• Do not add your current employer as a reference on your CV as they should not be contacted until you have accepted the new role and have handed your notice in
  • Make sure you are confident that your referee will give you a good reference
  • Always ask someone before you list them as a referee on your CV If you do not want to supply references on your CV it is perfectly acceptable to state ‘references available on request’

Check, check and check again!

Now that you have all of the information down on your CV, it is essential that you check, double check and triple check it all.

  • Make sure all of your contact details are current and correct
  • Check all spelling and grammar – simple typos can ruin your chances
  • Make sure the typeface you have chosen is business like and clear to read Avoid making the typeface too big or too small
  • It doesn’t matter if your CV spreads over more than two pages as long as the information is clearly written and is relevant
  • Do not write your CV in boxes; this is old fashioned and they usually move around the page when opened with different programmes
  • Photographs are not necessary and should not be submitted unless specified
  • Make sure your CV is typed in a programme and format that most computers operate with
  • Now that you are completely happy with your CV… check it one more time
  • Ask someone you trust to check it.

10 CV mistakes to avoid

Putting together a great application takes time. Here’s our guide to common and easy application mistakes that can make the difference between getting a job interview and having your CV put straight on the ‘no’ pile…

  1. Mr Jones? Oh, sorry, Mr James…
    It may seem obvious but make sure that you have spelt the name of the person you’re sending the application to correctly on the email and on the cover letter. Just to be on the safe side double-check the company and product names that your spellchecker wouldn’t have caught.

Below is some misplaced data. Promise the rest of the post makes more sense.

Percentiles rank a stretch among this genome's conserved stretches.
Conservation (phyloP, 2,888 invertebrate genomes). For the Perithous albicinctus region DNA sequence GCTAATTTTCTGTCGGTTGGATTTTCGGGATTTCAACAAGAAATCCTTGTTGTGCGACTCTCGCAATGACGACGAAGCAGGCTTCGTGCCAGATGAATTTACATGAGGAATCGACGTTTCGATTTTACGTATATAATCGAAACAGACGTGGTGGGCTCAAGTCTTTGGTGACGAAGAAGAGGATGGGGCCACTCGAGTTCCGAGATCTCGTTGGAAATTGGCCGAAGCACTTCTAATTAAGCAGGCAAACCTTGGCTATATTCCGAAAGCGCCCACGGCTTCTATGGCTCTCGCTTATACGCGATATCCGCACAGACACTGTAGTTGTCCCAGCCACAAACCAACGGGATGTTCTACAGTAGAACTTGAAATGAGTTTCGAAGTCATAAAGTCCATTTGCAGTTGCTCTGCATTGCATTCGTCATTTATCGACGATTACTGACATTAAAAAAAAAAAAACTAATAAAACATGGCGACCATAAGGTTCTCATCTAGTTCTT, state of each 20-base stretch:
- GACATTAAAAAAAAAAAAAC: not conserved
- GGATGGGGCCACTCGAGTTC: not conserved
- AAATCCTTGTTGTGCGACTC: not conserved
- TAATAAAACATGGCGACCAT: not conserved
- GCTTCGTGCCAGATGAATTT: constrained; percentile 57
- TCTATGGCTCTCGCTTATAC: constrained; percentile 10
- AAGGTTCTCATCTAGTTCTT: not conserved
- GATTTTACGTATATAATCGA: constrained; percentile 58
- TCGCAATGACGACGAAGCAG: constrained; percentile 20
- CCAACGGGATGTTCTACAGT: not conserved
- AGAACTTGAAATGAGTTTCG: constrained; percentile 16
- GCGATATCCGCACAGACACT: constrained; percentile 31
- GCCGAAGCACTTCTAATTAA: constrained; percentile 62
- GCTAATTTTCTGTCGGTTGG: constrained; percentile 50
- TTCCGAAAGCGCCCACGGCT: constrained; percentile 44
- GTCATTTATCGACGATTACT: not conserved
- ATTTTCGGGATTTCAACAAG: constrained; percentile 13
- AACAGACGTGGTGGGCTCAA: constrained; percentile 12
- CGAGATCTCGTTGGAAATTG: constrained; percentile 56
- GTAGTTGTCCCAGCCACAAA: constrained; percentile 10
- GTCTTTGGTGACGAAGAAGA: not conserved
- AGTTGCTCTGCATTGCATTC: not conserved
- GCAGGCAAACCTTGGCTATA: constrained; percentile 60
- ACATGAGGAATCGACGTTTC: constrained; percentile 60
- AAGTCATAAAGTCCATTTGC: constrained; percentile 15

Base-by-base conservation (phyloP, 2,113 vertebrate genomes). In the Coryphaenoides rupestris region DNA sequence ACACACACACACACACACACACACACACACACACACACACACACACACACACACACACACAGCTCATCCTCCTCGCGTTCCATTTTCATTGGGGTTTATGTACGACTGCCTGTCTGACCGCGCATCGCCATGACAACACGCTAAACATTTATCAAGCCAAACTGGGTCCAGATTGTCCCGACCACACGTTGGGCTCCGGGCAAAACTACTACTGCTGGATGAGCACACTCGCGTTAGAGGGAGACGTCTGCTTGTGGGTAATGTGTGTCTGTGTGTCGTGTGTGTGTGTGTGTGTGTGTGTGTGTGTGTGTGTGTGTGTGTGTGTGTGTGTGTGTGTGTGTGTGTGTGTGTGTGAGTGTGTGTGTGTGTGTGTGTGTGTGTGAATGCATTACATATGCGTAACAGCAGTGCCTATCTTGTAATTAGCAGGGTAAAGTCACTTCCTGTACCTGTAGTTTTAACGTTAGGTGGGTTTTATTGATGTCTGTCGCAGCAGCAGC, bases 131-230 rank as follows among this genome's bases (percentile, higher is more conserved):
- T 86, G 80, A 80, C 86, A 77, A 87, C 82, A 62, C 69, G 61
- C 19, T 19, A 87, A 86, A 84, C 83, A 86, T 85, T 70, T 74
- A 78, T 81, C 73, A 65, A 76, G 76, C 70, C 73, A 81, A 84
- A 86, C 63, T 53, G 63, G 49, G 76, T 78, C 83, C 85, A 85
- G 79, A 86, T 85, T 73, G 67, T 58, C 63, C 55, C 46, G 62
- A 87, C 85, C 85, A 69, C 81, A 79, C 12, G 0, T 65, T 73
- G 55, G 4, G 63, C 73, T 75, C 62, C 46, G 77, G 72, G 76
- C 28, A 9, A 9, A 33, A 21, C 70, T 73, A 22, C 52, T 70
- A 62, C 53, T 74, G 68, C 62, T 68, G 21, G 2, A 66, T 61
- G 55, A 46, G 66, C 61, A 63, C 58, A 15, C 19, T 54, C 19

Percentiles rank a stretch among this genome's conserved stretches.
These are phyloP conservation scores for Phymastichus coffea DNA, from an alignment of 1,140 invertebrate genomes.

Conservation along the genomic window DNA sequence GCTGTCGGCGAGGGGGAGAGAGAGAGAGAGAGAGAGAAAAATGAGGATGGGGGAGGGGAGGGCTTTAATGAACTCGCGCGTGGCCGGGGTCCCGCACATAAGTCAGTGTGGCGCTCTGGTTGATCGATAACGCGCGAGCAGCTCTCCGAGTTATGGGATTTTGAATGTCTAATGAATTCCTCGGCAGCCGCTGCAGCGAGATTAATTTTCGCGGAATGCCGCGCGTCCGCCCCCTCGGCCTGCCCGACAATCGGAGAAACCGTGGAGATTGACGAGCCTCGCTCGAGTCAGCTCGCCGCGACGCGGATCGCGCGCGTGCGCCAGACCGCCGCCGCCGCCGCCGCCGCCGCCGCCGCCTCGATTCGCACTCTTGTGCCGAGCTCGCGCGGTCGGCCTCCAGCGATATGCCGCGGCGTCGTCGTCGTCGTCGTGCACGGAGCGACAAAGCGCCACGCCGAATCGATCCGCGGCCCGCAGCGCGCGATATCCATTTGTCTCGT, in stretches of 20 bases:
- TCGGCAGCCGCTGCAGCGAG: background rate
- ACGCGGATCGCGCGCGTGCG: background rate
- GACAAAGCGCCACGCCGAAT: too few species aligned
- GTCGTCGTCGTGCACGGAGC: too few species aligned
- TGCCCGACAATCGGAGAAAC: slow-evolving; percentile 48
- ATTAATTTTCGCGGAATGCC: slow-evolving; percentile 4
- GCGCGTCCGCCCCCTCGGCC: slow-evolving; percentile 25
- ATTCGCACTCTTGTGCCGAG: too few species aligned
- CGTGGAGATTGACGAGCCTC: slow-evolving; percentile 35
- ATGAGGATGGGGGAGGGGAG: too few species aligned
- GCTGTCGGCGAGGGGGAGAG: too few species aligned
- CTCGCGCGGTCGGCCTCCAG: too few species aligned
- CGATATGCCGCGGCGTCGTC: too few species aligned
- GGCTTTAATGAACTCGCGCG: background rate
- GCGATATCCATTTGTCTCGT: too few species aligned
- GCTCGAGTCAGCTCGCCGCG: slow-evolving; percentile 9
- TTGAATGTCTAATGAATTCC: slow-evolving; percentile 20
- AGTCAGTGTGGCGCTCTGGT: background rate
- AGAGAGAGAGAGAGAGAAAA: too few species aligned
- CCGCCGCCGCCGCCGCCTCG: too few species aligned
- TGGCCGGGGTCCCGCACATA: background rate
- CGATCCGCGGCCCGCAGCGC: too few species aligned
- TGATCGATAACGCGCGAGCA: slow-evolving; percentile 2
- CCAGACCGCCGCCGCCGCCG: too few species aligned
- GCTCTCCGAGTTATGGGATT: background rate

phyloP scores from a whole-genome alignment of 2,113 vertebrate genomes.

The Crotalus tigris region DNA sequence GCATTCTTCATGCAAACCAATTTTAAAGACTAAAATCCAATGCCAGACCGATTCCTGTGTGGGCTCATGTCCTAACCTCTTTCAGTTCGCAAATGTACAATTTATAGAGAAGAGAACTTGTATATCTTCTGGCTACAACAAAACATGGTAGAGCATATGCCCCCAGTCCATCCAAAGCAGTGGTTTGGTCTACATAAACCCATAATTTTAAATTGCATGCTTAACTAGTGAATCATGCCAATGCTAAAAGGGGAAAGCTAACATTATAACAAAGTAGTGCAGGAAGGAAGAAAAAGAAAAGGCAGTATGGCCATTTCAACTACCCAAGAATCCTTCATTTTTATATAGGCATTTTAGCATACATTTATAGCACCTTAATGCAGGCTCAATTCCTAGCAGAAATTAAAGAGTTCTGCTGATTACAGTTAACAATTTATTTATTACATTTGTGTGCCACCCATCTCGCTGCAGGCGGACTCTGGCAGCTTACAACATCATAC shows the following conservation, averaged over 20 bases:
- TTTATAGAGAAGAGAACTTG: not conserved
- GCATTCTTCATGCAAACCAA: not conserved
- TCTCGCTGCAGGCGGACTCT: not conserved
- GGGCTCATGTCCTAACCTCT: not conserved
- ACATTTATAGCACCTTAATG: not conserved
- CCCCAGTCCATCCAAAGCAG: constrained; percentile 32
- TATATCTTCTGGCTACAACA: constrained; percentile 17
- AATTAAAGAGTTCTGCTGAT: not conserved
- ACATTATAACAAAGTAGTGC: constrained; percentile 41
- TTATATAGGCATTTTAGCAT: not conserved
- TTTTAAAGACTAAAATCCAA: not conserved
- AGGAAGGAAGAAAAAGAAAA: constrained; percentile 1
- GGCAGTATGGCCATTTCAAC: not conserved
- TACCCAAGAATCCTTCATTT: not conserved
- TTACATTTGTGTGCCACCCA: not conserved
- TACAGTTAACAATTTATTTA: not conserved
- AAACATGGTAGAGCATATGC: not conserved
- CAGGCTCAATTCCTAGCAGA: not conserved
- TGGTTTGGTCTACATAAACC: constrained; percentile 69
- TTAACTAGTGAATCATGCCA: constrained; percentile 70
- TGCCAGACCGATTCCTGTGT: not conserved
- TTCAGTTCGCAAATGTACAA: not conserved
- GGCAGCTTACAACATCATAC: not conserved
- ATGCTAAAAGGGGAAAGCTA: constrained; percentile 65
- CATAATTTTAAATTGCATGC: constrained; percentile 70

2. Check it
    Spell check
  3. Right application, wrong company
    If you’re sending out lots of applications at once check that the right CV is going to the right job. Every CV should be different – slightly tweaked to make sure it fits each job advert. If you send the wrong CV to the wrong job then you can really harm your chance
  4. Get attached
    Attach your attachments! It doesn’t look good if two minutes after you press send you email them again with ‘and this time with attachments’. This is especially true if you’ve listed attention to detail as one of your attributes
  5. Ready, set, format!
    Make sure the format of your CV is easy to open for all computers – or at least most of them. There are so many different versions of Word now that some machines can’t access the files attached so it’s best to save your CV as a standard .doc file that any computer can open
  6. Judge a book by its title
    Your CV should have your name in bold and clearly laid out at the top of the document. You don’t need to write ‘CV’ at the top or even ‘Curriculum Vitae’. You want them to remember your name!
  7. Think about it
    Make sure the email you’re sending the application from isn’t a cutesy personal email address. Beerlover69@hotmail.com isn’t likely to be taken seriously. This is also true of the email address you have added to your CV as a point of contact
  8. Once more for luck…
    Spell check again!
  9. But remember….
    Spell checkers aren’t infallible. Go through it yourself and look for grammatical errors; if you’re not confident in editing your own work then get a friend or family member to go over it for you
  10. Finally
    Now, take a breath. Have one more read through and if you’re sure everything is 100% correct press send.